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Humble Android Bundle

By: Derek Yu

On: February 1st, 2012

The Humble Bundle guys have launched a new pay-what-you-want bundle aimed at Android users. The games included are Anomaly: Warzone Earth HD, Osmos HD, and the puzzle game EDGE. World of Goo is available as a “beat-the-average” bonus game. If you buy the bundle you’ll receive the Windows, Mac, and Linux versions of these games, as well.

Katawa Shoujo

By: Derek Yu

On: January 28th, 2012

Katawa Shoujo, by Four Leaf Studios

Katawa Shoujo (lit. “Cripple Girls”) is a visual novel that was developed by Four Leaf Studios, an “international team of amateur developers”. Based on a sketch by doujinshi Raita Honjou (who’s also the character artist for Valkyria Chronicles), the game takes place in a high school for disabled teenagers. 4 years in development, Katawa Shoujo was released early this year and the team disbanded soon after.

I haven’t played it, but most of the comment threads about the game seem to start with someone wondering out loud whether it’s as perverted and exploitative as it sounds, to be answered by fans who claim the subject matter is treated tastefully and that the actual sex, which is minimal, takes a backseat to the development of the characters and their relationships.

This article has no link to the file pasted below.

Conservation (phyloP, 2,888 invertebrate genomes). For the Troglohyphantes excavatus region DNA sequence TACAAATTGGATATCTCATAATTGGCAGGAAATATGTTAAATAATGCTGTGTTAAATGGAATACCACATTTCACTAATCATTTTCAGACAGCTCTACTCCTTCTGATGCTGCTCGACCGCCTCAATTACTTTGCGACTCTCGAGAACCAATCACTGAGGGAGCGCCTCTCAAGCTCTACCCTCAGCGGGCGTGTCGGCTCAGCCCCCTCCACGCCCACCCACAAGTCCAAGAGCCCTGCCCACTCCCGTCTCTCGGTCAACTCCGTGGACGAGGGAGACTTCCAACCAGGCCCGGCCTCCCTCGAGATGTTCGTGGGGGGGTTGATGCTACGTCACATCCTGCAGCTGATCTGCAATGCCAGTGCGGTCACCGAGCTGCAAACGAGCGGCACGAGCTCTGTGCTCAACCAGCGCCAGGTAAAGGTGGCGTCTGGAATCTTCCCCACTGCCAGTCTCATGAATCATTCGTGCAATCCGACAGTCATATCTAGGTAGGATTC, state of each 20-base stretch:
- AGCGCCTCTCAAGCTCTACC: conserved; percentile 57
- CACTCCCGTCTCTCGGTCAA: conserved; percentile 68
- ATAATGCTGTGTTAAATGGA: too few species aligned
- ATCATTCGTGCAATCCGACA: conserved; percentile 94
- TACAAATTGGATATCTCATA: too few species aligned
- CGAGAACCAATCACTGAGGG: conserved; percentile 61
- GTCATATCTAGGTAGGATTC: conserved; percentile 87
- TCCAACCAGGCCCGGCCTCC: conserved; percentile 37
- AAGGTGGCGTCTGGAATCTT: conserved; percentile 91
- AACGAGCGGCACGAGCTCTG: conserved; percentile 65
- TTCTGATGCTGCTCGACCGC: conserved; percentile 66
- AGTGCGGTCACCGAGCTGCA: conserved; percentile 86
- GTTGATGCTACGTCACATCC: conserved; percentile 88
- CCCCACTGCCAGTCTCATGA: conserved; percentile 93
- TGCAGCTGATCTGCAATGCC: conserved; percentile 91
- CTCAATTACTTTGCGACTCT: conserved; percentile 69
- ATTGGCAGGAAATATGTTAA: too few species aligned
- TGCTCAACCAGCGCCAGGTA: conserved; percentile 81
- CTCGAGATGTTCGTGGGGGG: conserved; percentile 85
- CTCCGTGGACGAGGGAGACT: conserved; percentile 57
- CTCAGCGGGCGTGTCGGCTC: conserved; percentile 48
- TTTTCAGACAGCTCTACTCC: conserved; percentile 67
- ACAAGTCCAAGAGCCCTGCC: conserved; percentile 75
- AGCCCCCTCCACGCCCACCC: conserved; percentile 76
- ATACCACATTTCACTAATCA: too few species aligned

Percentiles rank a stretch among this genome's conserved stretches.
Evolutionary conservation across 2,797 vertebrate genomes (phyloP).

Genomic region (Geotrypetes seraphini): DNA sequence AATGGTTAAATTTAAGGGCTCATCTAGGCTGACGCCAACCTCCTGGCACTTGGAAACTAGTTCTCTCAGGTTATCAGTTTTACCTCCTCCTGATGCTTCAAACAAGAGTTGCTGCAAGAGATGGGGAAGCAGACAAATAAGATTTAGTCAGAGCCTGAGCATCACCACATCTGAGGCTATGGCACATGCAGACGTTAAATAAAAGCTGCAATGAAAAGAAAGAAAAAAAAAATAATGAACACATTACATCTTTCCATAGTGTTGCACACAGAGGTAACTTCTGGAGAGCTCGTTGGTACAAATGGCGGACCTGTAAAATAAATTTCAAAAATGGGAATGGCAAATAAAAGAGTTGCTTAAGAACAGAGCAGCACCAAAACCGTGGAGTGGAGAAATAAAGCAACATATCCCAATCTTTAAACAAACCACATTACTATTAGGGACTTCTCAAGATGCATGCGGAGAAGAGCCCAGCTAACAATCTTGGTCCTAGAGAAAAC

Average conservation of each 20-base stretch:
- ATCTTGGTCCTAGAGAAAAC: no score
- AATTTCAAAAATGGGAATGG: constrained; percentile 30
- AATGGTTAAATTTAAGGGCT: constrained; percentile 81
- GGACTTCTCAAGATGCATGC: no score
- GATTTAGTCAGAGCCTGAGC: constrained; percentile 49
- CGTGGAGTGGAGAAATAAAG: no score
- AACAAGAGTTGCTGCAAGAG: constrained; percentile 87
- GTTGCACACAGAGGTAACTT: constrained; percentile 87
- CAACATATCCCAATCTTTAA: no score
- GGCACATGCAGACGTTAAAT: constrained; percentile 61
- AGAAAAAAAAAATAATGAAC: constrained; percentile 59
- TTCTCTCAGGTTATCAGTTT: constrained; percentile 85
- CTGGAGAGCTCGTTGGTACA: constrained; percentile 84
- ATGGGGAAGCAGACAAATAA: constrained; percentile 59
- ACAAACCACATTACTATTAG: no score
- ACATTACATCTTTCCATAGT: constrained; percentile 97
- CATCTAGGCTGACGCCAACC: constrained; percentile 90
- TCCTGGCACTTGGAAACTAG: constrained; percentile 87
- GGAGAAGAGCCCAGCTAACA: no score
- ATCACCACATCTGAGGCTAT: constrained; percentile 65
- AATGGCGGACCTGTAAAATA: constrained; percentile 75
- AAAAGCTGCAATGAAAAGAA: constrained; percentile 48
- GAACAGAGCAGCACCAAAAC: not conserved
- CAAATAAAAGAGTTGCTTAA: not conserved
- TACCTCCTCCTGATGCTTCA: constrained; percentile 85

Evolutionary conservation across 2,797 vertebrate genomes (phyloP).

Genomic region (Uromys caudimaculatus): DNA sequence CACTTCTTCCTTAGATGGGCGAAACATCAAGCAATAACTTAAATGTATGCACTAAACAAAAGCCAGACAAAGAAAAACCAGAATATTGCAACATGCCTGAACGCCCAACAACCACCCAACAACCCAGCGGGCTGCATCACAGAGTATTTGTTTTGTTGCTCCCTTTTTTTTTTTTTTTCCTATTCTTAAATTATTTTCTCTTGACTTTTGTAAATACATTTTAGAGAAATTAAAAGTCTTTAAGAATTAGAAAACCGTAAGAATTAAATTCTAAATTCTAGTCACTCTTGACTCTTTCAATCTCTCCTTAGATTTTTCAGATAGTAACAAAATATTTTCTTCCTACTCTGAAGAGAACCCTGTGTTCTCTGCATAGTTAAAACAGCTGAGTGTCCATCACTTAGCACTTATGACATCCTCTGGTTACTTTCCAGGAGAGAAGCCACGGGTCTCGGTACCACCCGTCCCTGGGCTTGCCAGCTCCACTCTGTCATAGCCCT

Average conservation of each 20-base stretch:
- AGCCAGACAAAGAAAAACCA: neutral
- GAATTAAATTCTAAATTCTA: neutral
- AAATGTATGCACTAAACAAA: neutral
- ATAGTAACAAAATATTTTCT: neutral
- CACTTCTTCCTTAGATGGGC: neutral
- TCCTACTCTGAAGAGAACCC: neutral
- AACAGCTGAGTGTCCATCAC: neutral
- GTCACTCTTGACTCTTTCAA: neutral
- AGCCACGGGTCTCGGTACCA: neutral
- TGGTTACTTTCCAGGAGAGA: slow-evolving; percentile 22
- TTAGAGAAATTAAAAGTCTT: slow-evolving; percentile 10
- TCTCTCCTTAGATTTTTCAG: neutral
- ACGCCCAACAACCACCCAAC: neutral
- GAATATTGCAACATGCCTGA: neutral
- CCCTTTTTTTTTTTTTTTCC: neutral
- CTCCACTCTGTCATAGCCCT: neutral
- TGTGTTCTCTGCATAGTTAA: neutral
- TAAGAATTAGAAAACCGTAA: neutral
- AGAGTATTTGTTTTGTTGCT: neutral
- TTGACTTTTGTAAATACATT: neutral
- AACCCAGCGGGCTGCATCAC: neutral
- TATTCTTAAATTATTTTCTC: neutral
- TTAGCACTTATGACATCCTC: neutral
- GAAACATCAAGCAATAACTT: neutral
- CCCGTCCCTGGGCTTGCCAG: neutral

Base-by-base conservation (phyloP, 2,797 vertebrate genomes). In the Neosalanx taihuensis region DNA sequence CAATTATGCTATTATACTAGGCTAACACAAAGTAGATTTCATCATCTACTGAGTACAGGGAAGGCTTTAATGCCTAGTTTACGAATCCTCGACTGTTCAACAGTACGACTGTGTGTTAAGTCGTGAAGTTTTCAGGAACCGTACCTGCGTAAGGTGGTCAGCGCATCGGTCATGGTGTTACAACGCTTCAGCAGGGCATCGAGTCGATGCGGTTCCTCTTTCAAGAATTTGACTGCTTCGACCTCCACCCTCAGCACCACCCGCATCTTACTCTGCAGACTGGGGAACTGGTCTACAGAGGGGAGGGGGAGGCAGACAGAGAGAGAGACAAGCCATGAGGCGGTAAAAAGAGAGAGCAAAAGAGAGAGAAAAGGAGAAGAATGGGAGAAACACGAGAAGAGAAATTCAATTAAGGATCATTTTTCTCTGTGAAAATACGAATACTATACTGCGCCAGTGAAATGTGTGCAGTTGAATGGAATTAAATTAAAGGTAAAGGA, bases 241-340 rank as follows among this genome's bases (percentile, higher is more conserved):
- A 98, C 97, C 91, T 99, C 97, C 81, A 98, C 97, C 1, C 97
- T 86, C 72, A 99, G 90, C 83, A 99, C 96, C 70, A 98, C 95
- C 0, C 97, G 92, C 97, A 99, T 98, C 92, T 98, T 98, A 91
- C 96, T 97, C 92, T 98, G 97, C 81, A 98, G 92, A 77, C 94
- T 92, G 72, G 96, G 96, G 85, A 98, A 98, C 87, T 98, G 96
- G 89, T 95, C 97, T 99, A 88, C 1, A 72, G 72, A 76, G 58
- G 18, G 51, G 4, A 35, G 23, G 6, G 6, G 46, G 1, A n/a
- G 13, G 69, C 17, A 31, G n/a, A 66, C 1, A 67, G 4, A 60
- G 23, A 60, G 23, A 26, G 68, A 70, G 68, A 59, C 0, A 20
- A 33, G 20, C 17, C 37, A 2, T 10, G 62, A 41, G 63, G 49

Brogue

By: Derek Yu

On: January 15th, 2012

Brogue, by Brian Walker

Brogue is a roguelike that’s been in active development since 2009. It’s unique in that it eschews all other attributes – dexterity, intelligence, charisma, wisdom, etc. – in favor of strength, which can only be gained through potions. Likewise, this single stat only determines one thing: whether or not you can wield better weapons and armor without incurring a penalty. Potions of strength are obviously important in Brogue, but so are scrolls of enchantment: enchanting items not only increases their power, but also reduces their strength requirements.

In a game like Nethack, for example, you’ll often encounter monsters and items that are similar to one another, like the four different types of short swords that only deal slight differences in damage. In Brogue, however, everything is much more distinct. Many monsters have unique attacks, like thieving monkeys or goblin conjurers that summon spectral blades to chase you. And it’s easy to tell whether a weapon or armor is better by simply looking at the strength requirement (although some types of equipment have special abilities, too, like hammers and spears which deal damage across multiple spaces).

Brogue is streamlined, and even though it sports ASCII graphics it reminds me of console roguelikes like Shiren the Wanderer, due to its intuitive interface (fully mouse-accessible) and simplified mechanics. It still manages to be challenging, but the challenge lies less in knowing trivia about the game than simply making smart decisions. The graphics are actually very pretty, too – Brogue’s dungeons are quite naturalistic and sport all kinds of colorful areas, from green-and-brown fungus forests to blue-and-purple sun-lit grottos. Even caustic gases and deadly wildfires look great as they spread slowly across the floor… just make sure you don’t get backed into a corner while you’re admiring them!

TIGdb: Entry for Brogue